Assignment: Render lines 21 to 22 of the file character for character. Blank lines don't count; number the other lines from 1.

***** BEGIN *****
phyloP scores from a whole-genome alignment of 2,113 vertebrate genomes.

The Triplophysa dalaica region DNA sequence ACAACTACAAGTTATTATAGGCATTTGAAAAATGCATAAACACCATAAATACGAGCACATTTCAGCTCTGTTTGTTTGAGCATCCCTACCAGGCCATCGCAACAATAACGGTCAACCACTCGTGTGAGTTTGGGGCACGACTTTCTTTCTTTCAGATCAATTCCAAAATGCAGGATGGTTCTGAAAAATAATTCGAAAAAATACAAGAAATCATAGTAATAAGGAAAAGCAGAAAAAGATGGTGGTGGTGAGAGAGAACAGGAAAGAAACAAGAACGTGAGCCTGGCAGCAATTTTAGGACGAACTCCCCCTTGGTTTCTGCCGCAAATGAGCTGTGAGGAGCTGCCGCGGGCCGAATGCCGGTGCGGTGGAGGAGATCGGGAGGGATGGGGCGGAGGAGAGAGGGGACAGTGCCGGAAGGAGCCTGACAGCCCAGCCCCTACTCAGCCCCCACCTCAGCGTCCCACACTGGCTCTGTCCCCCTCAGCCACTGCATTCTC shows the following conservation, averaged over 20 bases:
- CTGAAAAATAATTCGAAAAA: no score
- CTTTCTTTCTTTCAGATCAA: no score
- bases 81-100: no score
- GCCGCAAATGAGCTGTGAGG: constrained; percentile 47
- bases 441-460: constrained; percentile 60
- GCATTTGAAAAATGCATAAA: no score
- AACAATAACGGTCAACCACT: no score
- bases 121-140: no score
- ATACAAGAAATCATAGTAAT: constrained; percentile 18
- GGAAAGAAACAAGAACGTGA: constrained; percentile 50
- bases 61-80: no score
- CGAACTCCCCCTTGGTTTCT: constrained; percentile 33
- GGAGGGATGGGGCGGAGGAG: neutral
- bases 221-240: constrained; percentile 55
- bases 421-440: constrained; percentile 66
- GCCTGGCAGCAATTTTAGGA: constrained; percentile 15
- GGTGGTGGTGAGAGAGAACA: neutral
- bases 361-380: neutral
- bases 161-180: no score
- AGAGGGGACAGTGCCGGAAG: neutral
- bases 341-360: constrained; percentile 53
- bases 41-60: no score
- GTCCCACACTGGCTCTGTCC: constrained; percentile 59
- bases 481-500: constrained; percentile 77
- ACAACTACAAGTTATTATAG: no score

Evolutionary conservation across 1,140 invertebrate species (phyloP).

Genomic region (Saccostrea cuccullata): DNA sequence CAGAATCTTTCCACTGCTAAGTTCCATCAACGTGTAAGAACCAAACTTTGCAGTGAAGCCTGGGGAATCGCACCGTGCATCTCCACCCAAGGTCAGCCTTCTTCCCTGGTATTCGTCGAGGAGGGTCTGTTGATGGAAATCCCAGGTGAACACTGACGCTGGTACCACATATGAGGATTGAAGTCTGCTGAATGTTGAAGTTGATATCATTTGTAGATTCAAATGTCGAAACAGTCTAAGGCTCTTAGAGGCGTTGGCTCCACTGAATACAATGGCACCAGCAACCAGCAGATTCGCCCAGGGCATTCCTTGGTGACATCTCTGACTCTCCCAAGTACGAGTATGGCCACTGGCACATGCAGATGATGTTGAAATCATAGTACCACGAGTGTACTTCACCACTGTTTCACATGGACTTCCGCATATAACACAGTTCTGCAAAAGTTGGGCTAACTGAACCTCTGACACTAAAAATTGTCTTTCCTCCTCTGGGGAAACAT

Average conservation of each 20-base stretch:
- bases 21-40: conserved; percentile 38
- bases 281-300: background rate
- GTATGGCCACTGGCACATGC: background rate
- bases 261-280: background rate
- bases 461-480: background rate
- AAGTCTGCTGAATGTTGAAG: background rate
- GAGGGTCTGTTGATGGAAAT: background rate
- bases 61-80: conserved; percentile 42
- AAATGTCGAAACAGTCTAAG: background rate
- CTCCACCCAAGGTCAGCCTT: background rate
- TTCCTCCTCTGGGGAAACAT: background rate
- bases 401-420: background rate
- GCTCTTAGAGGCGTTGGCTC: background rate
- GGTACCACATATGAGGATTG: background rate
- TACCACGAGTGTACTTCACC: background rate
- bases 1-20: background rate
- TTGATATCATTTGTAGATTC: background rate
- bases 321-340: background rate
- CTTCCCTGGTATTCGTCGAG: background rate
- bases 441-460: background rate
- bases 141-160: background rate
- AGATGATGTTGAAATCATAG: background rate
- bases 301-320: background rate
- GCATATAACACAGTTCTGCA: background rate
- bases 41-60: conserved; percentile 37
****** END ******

- bases 161-180: no score
- AGAGGGGACAGTGCCGGAAG: neutral